A Tennessee man has been charged with killing a woman, dismembering her body and eating part of her corpse in a bizarre case that's perplexing law enforcement in a small pastoral town.
A Tennessee man has been charged with killing a woman, dismembering her body and eating part of her corpse in a bizarre case that’s perplexing law enforcement in a small pastoral town.
Gregory S. Hale, 37, was arrested at his home — in a small rural community just outside Manchester — late Sunday. He is charged with premeditated first-degree murder and abuse of a corpse, Coffee County District Attorney Mickey Layne told The Associated Press on Tuesday.
According to an arrest warrant, Hale confessed to killing the woman, identified as Lisa Marie Hyder, and authorities called the two acquaintances. Hale told authorities he beheaded Hyder and cut off her hands and placed the body parts in a plastic bucket, according to the warrant.
He then cut off her feet and other body parts, and placed them in another bucket. The warrant states that Hale buried the torso in a burn pile at the residence.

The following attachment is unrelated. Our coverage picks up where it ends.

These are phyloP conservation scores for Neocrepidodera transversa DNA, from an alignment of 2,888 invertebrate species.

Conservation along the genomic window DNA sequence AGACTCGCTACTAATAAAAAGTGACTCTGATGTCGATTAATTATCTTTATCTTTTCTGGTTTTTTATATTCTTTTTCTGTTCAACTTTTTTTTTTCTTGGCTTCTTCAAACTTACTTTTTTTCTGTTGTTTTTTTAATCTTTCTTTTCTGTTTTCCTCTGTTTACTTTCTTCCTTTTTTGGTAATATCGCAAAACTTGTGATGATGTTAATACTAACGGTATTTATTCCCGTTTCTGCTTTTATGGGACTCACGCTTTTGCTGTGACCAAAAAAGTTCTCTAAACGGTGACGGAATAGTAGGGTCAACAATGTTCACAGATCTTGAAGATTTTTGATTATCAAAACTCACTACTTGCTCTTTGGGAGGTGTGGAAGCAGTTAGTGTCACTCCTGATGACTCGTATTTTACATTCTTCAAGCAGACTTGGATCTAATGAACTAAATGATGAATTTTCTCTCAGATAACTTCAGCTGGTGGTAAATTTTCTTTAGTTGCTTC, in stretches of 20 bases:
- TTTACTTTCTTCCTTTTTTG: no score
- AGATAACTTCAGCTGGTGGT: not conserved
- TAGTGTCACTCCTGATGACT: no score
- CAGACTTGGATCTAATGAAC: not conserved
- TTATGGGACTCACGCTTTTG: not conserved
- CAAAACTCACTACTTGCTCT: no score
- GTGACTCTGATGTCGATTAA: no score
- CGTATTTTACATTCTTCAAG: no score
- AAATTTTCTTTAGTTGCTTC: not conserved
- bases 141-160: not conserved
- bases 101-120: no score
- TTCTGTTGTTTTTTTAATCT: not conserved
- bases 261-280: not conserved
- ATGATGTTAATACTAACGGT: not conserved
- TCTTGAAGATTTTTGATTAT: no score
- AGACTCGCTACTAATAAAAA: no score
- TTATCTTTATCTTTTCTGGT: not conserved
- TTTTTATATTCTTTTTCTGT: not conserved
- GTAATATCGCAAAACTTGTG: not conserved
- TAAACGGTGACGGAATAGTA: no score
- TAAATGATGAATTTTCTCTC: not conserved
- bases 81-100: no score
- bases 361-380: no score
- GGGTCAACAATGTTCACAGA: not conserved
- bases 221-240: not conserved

- Seahawks get high grades for drafting of Jarran Reed, while reaction to other picks a little more varied
- TCU QB Trevone Boykin among Seahawks' undrafted free agent signings
- Oregon QB Vernon Adams to attend Seahawks rookie mini-camp on a tryout basis
- Bellevue High principal leaves school amid scrutiny of football program
- Seahawks bolster key areas of need on Day 3 of NFL draft
Most Read Stories
Hale also admitted to “eating part of the victim,” according to the warrant.
Hale is being held in jail on $1.5 million bond. His attorney did not immediately return a call to the AP.
The Tullahoma News reported Tuesday that Hyder was 36 and lived in Pikeville.
Coffee County Sheriff Steve Graves told the newspaper that Hyder has an ex-husband and children living in the area. Graves said she apparently became acquainted with Hale, but there is no evidence that they were in a relationship or that she was living with him.
Layne acknowledged that the case is unusual for the seemingly tranquil area, about 60 miles southeast of Nashville in Middle Tennessee.
“I have been here as assistant D.A. or D.A. a lot of years, but this is the first homicide offense of its kind during my tenure here, and I came in the ’70s,” he said.
Layne said a neighbor told police he’d had a conversation with Hale and had reason to believe a killing had been committed. When officers arrived at the home, Layne said they found remains on the grounds. They then questioned Hale and took him into custody.